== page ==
HERMITAGE — For Eric Jewell, the motivation to work in law enforcement was planted in childhood and adolescence, in part by television police shows like "Adam-12" and "Miami Vice."
Real-life police work turned out to be a little bit different than it was on television, but Jewell, now Hermitage police chief, has earned his own style of fame.
Jewell was named police officer of the year by Pennsylvania's Veterans of Foreign Wars, and has received the the state VFW's John Radko Police Officer of the Year Award.
He called the experience humbling, and thanked Reynolds VFW Post 7599 Commander Clark Everhart, Quartermaster Roger Irvy and VFW Associate Member Bill Romine, who sponsored Jewell for the award.
Jewell said he was grateful to the municipalities, officials and residents of as well as officials with the City of Hermitage who have supported the police department — and the people he protects.
"I am very thankful to the citizens of Hermitage, Clark and Wheatland, because without this job I wouldn't have received this award," Jewell said.
Jewell began his career as a soldier, not a police officer. He joined the Army in 1986 and served active duty for seven years, followed by another six in the Army Reserves.
"I thought it was a noble cause, and I knew I wasn't ready for college, but I knew I wanted to do something in law enforcement," he said.
Jewell served as a military policeman, with work as a patrolman, patrol supervisor and desk sergeant. Working in law enforcement at an Army base was comparable to being a police officer in a small city — complete with housing, gas stations and grocery stores.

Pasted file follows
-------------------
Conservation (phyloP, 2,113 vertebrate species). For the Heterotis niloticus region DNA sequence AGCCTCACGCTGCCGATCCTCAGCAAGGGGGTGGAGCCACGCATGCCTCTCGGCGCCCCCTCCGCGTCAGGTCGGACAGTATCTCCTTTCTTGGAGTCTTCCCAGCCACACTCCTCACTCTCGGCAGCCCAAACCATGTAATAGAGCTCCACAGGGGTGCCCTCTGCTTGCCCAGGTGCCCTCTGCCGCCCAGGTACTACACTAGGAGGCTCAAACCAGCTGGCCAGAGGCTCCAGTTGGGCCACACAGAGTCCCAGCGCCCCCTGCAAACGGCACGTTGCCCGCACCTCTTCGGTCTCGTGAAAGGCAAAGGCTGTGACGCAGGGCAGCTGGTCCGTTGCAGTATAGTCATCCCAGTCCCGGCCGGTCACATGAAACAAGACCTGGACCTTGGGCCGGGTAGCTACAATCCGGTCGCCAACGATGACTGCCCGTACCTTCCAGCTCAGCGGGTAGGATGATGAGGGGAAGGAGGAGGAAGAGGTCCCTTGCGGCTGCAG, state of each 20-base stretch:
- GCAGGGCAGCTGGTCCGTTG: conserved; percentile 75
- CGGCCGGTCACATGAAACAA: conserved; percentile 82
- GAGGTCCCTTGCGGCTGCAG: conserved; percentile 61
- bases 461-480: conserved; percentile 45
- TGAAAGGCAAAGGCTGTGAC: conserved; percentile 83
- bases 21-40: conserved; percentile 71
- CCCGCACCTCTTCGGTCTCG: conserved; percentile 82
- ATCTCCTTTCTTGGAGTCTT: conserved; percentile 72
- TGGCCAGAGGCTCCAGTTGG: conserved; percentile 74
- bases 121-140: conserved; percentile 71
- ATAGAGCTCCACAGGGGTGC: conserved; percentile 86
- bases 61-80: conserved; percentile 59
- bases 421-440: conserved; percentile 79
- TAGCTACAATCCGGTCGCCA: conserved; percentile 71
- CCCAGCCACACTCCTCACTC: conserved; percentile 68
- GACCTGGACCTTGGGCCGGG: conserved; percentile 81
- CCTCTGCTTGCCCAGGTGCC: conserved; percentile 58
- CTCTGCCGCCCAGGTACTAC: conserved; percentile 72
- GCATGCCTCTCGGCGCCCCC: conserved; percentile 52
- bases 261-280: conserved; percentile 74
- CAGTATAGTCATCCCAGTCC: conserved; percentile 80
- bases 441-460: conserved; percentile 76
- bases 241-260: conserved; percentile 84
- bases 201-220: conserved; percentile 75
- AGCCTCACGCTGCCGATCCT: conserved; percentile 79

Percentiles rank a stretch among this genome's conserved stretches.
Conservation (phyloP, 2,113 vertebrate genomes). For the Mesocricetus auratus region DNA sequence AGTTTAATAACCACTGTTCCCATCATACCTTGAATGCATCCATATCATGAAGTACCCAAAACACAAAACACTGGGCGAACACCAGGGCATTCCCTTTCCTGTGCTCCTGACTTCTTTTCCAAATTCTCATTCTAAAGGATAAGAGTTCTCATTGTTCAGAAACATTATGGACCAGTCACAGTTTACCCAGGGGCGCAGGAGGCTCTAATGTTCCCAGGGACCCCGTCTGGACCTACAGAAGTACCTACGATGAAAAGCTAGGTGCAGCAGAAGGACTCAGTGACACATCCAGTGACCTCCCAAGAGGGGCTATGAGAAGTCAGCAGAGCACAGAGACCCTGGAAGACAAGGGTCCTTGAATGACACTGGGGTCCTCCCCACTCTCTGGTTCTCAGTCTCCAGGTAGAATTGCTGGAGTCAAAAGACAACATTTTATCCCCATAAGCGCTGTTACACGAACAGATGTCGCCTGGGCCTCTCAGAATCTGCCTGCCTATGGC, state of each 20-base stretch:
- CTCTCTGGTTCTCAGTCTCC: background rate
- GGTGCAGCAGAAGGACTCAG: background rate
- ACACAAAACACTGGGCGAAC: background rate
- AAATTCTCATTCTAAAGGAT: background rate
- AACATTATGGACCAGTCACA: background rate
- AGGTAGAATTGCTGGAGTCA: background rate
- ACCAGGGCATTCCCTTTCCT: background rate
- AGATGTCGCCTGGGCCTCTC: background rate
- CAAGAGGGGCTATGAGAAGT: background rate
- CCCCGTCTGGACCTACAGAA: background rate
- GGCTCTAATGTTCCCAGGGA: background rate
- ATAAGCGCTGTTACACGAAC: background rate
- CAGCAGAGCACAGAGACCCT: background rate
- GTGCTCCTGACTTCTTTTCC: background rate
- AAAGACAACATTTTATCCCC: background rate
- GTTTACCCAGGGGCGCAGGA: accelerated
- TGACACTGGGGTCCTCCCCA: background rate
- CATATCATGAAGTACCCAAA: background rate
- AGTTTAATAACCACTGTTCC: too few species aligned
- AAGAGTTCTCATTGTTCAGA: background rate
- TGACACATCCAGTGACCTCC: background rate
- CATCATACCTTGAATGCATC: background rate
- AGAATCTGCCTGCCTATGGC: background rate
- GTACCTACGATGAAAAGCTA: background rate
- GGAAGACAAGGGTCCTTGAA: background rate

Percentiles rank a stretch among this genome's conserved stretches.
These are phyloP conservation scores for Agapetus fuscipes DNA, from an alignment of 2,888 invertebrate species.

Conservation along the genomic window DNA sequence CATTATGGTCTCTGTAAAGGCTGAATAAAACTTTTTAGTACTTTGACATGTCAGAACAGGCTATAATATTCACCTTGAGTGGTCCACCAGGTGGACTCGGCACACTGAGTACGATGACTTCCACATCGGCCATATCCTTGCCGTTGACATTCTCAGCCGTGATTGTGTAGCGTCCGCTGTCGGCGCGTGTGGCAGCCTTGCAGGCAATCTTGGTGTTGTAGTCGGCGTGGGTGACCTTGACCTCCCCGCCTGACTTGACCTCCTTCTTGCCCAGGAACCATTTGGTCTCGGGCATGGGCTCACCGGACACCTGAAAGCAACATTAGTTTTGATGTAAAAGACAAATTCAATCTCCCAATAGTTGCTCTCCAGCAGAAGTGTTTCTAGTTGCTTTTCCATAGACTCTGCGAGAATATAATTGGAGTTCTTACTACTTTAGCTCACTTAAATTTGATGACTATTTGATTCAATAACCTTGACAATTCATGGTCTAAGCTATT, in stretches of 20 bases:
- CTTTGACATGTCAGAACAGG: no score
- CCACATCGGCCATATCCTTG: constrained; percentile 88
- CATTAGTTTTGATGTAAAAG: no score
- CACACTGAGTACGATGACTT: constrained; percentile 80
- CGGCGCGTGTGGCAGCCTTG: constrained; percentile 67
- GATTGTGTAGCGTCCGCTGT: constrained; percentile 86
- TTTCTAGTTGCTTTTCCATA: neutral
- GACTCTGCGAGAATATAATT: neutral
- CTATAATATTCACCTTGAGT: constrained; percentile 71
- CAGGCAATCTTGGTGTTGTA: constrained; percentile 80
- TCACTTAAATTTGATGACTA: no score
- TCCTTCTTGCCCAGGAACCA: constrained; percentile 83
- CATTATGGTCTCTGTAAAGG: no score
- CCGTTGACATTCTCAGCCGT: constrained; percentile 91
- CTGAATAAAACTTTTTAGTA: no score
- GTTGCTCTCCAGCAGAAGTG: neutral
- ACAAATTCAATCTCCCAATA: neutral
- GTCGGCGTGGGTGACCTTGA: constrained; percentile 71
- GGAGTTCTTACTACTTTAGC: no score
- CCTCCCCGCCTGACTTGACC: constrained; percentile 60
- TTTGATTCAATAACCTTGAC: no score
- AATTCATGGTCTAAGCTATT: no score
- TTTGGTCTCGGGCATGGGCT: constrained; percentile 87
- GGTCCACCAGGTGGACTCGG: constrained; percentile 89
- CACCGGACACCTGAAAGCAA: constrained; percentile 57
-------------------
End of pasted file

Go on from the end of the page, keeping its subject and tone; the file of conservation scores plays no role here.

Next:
"I had some unique cases in my time, but I also responded to some very tragic calls, so it was much like city police," Jewell said.
In the Army Reserves, Jewell served as a CID, Criminal Investigations Division, agent. CID agents handle felony investigations where the Army is a victim or party of interest, and carries out security and terrorism investigations and protective services.
He earned an associate's degree in law enforcement technology from Central Texas College and graduated in 1993 from the police academy at Mercyhurst North East, Erie County.
Jewell started with the Hermitage Police Department in 1994 as a patrolman. But his interest for investigative and forensic work led him into work as a detective, and was later promoted to captain and deputy chief of investigations before becoming chief in 2016.
"Detective work can be first-responder work, but it's primarily find-a-needle-in-a-haystack kind of work," he said.
Since Jewell began working in Hermitage, he said the job has undergone significant changes, with new legislation, training techniques, and technology, which has allowed police to collect evidence from cell phones and computers and surveillance video.
Digital crimes, including scams involving people's digitally stored personal information, has also become more common.
However, Jewell said some things, such as the collection of physical evidence or gathering information from people involved with a potential crime, never change.
"The principal attribute of a criminal investigator is to be able to talk to anyone from all walks of life, including both victims of crime, suspects of crime, or witnesses of crime, and getting accurate information," he said.
As chief, Jewell's duties include administration of the police department's patrol and detective divisions, as well as being responsible for the department's equipment, training, budget and meeting the community's needs.
But even with the increased responsibility, Jewell said he is proud of the department he oversees.
"The most rewarding part is when I get calls or emails or letters from citizens thanking me for having good people, and those people doing their job professionally, even going above and beyond sometimes," he said. "It's a very honorable thing to hold the public's trust, because they trust that you'll do the right thing in accordance with the law and the Constitution," Jewell said.
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